Score two for the state’s strip clubs.
The 3rd Court of Appeals panel sided against the $5 per-patron fee, passed by the Legislature in 2007 with the goal of raising sexual-assault prevention funds, in a divided 2-1 opinion released Friday.
The split decision, which contained a dissent by the panel’s only Republican justice, rejected the state’s argument that the fee is a lawful alcohol regulation. The justices, rather, said the charge amounted to a content-based tax on protected speech at sexually oriented businesses.
“Differential taxation based on content is subject to strict scrutiny,” the justices wrote in the opinion, referring to a legal standard for such cases that allows speech regulations only if there is an compelling government interest in protecting the public.
Advocates for sexual assault programs were heartened, though, by a strongly worded dissent by Justice David Puryear and by a concurring opinion by Chief Justice J. Woodfin Jones that seemed to open the door to similar regulation in the future.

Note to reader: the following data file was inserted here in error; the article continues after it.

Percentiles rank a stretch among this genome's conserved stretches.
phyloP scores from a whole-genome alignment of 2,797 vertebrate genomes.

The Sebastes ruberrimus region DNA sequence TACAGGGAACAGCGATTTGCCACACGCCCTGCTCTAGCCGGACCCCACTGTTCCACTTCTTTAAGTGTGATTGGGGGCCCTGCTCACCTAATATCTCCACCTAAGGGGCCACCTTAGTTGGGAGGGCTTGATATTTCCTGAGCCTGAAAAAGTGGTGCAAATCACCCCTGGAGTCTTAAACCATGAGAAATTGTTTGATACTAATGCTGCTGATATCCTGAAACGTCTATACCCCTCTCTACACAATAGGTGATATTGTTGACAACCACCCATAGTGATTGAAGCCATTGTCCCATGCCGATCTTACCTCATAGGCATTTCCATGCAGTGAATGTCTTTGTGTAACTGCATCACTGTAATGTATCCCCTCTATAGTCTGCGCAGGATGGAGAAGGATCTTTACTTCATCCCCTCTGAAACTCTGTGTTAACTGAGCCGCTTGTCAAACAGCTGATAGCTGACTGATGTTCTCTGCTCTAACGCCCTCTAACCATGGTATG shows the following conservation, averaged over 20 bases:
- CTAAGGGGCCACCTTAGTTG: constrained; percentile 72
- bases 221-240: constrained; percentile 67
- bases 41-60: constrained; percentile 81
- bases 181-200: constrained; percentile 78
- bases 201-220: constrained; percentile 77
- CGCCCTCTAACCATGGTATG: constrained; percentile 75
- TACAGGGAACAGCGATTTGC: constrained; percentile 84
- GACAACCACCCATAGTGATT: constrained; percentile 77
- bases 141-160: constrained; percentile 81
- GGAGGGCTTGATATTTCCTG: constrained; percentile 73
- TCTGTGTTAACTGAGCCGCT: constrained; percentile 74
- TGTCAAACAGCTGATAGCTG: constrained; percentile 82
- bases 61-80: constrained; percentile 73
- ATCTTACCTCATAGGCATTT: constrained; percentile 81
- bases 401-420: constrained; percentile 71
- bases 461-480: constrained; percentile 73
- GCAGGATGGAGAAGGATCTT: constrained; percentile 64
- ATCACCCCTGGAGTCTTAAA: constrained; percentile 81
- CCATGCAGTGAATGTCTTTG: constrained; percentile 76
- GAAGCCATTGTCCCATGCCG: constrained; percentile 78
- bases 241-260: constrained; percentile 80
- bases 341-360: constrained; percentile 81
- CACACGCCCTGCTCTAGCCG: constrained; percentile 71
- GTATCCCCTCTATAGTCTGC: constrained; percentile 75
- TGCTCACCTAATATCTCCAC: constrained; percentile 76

“We’ve always known that this case would end up at the Texas Supreme Court, no matter how the 3rd Court ruled,” said Torie Camp, deputy director at the Texas Association Against Sexual Assault. “We look forward to pressing those very same arguments before the Texas Supreme Court.”
Puryear wrote that the law should stand because it isn’t aimed at preventing or suppressing topless dancing, but rather seeks to combat a possible correlation between alcohol, erotic expression and sexual assault.
“The statute seems concerned with the regulation of alcohol or the regulation of alcohol and erotic entertainment rather than the suppression of any specific erotic expression,” he wrote.
The original suit was filed in December 2007, three months after the law took effect. The law was struck down last March. You can find the court’s opinion upholding the ruling, written by Justice Henson, here, Chief Justice Jones’ concurring opinion here, and Justice Puryear’s dissent here. I tend to agree with Ms. Camp that the Third Court has given the state hope going forward. Having said that, given the glacial pace at which the Supreme Court operates, I think there’s an excellent chance that the 82nd Lege will be able to address this before they issue a ruling.